Cystitis is an infection of the bladder, but the term is often used indiscriminately and covers a range of infections and irritations in the lower urinary system. It causes burning sensations during urination and a frequent need to urinate.
Symptoms of cystitis include:
* Burning sensations or pain during urination.
* Frequent urination.
* Cloudy and foul-smelling urine.
* Pain directly above the pubic bone.
* Children under five years of age often have less concrete symptoms, such as weakness, irritability, reduced appetite and vomiting.
* Older women may also have no symptoms other than weakness, falls, confusion or fever.
Cystitis is more common in:
People with a congenital deformity in the urinary system.
Men with an enlarged prostate.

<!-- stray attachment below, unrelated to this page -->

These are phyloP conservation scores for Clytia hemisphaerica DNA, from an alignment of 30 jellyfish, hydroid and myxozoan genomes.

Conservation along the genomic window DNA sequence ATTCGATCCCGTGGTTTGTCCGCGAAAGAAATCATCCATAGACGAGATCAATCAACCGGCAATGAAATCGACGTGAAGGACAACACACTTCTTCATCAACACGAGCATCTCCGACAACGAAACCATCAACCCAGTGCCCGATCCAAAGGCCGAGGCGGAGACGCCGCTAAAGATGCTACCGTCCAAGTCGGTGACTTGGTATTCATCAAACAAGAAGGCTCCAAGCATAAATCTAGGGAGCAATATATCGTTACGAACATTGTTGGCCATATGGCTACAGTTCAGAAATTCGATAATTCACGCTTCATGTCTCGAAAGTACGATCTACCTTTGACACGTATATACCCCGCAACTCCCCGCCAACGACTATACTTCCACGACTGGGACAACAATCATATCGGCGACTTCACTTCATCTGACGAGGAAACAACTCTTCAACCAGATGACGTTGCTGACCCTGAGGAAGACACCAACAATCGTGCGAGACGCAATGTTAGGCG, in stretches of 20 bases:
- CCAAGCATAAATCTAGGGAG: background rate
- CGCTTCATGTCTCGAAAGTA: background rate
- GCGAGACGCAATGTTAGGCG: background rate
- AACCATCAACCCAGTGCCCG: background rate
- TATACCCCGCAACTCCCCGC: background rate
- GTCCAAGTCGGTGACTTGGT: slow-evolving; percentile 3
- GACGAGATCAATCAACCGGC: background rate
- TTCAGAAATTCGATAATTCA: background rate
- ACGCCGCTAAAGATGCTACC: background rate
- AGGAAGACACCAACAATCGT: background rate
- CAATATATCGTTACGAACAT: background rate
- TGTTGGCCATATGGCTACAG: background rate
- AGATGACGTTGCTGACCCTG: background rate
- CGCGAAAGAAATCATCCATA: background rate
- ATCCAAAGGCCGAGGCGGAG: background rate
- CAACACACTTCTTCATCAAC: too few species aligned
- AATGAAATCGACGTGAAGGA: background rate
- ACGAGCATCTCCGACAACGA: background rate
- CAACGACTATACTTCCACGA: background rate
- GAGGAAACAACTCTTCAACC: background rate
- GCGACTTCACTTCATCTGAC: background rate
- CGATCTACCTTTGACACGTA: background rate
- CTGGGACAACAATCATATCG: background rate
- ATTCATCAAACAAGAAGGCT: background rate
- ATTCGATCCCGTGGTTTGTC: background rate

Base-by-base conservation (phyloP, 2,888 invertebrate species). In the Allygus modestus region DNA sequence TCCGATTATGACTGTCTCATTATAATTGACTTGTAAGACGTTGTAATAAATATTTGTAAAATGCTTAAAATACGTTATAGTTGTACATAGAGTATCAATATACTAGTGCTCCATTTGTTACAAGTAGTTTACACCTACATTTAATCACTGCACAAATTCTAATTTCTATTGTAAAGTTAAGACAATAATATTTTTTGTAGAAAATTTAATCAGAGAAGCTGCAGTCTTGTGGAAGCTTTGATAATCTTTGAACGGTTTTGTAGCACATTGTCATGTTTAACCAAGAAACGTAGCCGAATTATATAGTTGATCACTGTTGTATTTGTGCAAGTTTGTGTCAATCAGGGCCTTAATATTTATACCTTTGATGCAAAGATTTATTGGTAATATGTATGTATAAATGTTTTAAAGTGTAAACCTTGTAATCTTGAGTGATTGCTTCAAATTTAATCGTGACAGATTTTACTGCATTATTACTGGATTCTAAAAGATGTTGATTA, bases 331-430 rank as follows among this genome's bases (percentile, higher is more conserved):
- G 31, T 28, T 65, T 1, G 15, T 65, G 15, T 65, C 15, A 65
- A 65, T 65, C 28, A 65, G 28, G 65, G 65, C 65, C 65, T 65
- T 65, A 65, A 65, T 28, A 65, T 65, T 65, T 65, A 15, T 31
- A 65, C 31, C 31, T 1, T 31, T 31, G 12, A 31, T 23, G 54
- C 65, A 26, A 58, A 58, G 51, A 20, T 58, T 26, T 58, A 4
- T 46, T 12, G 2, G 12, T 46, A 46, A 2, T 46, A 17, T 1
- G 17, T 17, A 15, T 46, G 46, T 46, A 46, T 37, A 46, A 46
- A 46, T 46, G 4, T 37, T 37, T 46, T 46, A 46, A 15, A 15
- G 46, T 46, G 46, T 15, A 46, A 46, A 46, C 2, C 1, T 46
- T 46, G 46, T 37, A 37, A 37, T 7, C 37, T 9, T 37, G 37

People using a catheter.
Infection from intestinal bacteria is by far the most frequent cause of cystitis, especially among women, who have a very short urethra (the tube through which the urine passes from the bladder to the outside). Normally, urine is sterile (there are no micro-organisms such as bacteria present). Between 20 to 40 per cent of women will get cystitis in their lifetime.
'Honeymoon' cystitis refers to cystitis in women related to increased frequency of sexual activity.
Urine dipstick test followed by a urine culture.
In the case of repeated, inexplicable, infections of the urinary system, a referral should be made to a hospital for tests such as ultrasound scanning or X-rays of the urinary system and cystoscopy (telescopic examination of the bladder).
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